Marijuana Use and Child Physical Abuse: Is There an Association?

Legalized marijuana is a relatively new phenomenon, and little guidance exists for physicians who prescribe medical marijuana to parents of minor chilDr.en or for physicians who treat chilDr.en whose parents use marijuana. Colorado legalized recreational marijuana in 2012, and experts like Gregory Tung, PhD, an assistant professor at the Colorado School of Health and a member of the Pediatric Injury Prevention, Education and Research (PIPER) program, are developing health impact assessments to help the state’s lawmakers and the Colorado Department of Human Services develop science-based policies for considering the relationship between marijuana use and child welfare.

 “In most states, clinicians are legally mandated to report child abuse. Because the laws [on what must be reported] vary from state to state, clinicians need to be aware of the reporting laws where they practice,” Dr. Tung said.

TRENDING ON CPA: Using Medical Marijuana Effectively in Clinical Practice 

The decision whether to report or not may be more difficult when the parent is using marijuana legally. Dr. Tung’s group is evaluating whether child welfare policies should treat parents who use marijuana recreationally differently than parents who use marijuana medically, as well as what hospitals should do if a screened newborn tests positive for tetrahydrocannabinol.

“You can talk about all these different risk factors, like marijuana use, but the ultimate determinant of whether there is child abuse taking place—and it sounds obvious—is whether the child is being abused. There is no substitute for a very thorough assessment,” said Dr. Tung.

Parents who use medical marijuana should be advised to “take the same measures as parents who take any medication that might impact their ability to react,” Dr. Remain said. “Parents on any medication, whether it is cannabis or Xanax, should know how it affects them before tending to their chilDr.en,” she added.

Keeping marijuana away from chilDr.en is another important concern. Dr. Freisthler noted that her study only looked at neglect and abuse associated with parental marijuana use and not at “actual harm to chilDr.en, such as poisonings or other unintentional injuries.” Since Colorado legalized marijuana, the number of cases of accidental marijuana ingestion among chilDr.en has increased Dr.amatically. PIPER, in collaboration with the ChilDr.en’s Health Advocacy Institute at ChilDr.en’s Hospital Colorado, developed a health impact assessment in 2013 that set forth recommendations for packaging marijuana safely to reduce child ingestions. The literature also includes a handful of cases of cannabis toxicity in young chilDr.en passively exposed to marijuana smoke.7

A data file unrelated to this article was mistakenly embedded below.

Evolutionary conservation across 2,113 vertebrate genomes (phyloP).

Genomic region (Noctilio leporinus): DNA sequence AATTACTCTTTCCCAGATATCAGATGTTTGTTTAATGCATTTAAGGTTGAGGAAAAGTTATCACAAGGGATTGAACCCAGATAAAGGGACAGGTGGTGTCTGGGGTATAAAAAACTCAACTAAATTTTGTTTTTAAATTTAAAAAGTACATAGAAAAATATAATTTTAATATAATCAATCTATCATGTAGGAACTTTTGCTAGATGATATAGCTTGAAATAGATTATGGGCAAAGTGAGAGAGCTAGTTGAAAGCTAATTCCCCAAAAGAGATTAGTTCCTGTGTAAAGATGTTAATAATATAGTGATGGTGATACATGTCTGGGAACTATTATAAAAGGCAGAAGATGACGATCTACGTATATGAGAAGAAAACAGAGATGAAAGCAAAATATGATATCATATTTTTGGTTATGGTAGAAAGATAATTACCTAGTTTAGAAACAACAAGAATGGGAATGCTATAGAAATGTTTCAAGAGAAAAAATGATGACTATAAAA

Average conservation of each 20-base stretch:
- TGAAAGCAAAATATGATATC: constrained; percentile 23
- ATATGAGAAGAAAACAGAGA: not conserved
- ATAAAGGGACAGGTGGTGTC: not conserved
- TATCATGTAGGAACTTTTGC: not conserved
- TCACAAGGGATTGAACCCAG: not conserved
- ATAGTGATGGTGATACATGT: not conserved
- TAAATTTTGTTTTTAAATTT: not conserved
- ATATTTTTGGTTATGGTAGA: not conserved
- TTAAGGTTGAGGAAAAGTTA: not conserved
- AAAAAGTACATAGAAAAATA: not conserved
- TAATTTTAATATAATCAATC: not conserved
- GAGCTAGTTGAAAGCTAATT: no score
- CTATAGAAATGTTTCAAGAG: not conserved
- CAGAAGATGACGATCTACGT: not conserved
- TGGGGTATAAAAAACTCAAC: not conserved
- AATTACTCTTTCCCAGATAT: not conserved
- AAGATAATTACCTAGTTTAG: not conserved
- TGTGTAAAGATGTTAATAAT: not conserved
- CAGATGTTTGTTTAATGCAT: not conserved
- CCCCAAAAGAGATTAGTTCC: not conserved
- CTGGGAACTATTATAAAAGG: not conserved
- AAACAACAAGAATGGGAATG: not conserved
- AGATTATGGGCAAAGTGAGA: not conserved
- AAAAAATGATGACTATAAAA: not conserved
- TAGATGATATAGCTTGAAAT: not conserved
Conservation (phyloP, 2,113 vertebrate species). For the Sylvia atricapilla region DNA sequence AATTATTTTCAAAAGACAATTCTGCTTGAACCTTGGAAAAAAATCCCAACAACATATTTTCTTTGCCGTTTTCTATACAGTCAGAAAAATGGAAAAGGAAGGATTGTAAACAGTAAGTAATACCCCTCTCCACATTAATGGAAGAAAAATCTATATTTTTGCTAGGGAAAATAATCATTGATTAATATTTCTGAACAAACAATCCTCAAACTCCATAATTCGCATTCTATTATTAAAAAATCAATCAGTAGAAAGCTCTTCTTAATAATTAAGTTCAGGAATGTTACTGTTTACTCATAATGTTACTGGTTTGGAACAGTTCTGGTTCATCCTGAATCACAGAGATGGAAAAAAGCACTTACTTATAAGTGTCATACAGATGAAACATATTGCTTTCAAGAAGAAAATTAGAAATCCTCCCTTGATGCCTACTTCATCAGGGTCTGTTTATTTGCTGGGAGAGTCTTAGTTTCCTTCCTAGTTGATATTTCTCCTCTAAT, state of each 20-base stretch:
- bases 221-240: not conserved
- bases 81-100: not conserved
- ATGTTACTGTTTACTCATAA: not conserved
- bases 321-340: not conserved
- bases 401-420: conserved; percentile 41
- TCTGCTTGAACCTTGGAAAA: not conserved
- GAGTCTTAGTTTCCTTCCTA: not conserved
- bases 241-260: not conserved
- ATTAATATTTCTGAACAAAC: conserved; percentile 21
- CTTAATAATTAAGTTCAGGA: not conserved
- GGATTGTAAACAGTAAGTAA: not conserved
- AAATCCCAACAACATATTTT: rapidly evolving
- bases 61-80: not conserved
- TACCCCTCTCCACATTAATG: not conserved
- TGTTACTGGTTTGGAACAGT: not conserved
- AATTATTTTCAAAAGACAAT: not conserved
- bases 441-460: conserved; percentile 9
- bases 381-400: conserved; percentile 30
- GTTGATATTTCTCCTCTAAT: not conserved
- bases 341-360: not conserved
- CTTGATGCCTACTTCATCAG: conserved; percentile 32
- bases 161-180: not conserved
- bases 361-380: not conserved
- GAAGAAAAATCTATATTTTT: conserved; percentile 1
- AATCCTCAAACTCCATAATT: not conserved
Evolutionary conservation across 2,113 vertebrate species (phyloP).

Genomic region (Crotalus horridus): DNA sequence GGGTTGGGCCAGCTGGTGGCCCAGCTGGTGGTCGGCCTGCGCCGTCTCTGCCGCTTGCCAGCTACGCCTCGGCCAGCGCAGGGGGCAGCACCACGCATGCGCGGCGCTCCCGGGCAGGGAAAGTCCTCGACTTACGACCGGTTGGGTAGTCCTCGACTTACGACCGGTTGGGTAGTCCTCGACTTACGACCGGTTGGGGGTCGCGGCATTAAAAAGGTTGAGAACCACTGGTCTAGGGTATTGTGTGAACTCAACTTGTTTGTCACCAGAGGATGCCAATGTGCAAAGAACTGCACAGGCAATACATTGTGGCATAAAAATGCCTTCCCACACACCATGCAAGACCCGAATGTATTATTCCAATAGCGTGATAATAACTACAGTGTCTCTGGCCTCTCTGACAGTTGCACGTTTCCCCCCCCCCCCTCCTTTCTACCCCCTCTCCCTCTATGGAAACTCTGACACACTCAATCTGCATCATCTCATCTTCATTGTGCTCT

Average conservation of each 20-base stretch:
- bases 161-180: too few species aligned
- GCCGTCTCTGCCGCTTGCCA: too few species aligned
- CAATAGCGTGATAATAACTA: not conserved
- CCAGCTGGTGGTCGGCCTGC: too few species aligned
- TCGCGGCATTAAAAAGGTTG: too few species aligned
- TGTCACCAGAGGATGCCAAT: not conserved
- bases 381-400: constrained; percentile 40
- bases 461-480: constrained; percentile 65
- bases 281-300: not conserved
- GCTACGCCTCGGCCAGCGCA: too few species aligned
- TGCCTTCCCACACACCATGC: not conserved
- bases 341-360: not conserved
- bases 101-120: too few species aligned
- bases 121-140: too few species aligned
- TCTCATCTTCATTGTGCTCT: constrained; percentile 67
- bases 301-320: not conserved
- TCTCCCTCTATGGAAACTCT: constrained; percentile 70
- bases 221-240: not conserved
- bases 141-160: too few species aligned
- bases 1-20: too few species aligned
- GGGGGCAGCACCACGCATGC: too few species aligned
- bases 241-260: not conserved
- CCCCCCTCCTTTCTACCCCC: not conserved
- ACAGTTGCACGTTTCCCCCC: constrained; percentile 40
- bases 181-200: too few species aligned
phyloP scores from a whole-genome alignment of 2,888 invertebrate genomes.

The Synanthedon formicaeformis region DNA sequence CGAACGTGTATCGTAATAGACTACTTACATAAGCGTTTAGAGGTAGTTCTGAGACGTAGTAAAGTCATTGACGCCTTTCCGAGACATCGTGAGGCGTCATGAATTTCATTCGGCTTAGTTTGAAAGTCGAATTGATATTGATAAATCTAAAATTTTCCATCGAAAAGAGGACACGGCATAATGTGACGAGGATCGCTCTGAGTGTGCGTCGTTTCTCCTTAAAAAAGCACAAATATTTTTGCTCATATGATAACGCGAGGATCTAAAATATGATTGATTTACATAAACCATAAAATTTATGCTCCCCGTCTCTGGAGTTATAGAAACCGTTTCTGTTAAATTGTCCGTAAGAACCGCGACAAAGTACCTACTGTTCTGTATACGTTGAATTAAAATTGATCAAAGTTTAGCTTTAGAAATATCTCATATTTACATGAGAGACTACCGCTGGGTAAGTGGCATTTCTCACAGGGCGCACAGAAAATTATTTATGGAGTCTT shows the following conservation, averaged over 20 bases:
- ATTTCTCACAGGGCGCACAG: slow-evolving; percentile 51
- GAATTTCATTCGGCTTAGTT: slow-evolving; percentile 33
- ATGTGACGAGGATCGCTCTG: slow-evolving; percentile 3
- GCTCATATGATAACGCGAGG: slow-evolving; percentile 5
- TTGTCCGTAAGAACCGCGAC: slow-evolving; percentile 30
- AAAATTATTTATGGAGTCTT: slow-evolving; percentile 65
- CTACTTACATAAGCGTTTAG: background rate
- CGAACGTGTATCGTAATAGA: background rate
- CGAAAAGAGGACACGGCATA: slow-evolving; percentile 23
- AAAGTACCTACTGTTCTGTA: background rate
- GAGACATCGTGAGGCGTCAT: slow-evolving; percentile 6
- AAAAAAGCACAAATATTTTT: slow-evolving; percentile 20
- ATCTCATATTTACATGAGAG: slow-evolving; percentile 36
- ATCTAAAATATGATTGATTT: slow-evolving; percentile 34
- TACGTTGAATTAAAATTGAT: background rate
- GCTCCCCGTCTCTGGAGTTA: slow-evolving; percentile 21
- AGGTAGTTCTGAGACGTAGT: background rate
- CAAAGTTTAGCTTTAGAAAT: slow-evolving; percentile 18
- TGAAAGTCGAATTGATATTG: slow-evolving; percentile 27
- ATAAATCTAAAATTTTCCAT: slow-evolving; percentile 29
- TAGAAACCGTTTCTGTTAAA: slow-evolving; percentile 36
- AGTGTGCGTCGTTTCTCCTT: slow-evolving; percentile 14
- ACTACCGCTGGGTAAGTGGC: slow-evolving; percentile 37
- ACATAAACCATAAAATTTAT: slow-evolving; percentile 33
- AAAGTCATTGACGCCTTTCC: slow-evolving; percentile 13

Both Dr. Freisthler and Dr. Tung said more research is needed to determine the effects of parents’ marijuana use on their chilDr.en. “In general, very few have studied how marijuana use is related to abusive and neglectful parenting,” said Dr. Freisthler. “Our study is just a first attempt at starting to examine this…and has several limitations.” She said follow-up studies are needed to determine whether a parent’s marijuana use places a child at risk for abuse, neglect, or inadequate supervision that leads to harm.


1. Office of National Control Policy. Marijuana resource center: state laws related to marijuana. Accessed November 18, 2015.

2. Jones JJ. In US, 58% back legal marijuana use. Published October 21, 2015. Accessed November 18, 2015.

3. Pew Research Center. In debate over legalizing marijuana, disagreement over’s dangers. Published April 14, 2015. Accessed November 18, 2015.

4. Freisthler B, Gruenewald PJ, Wolf JP. Examining the relationship between marijuana use, medical marijuana dispensaries, and abusive and neglectful parenting. Child Abuse Negl. 2015;48:170-178.

5. Secret M. No cause for marijuana case, but enough for child neglect. New York Times. Published August 17, 2011. Accessed November 19, 2015.

6. Wyatt K. Changing pot laws prompt child-endangerment review. Associated Press. Published June 16, 2014. Accessed November 15, 2015.

7. Appelboam A, Oades PJ. Coma due to cannabis toxicity in an infant. Eur J Emerg Med. 2006;13(3):177-179.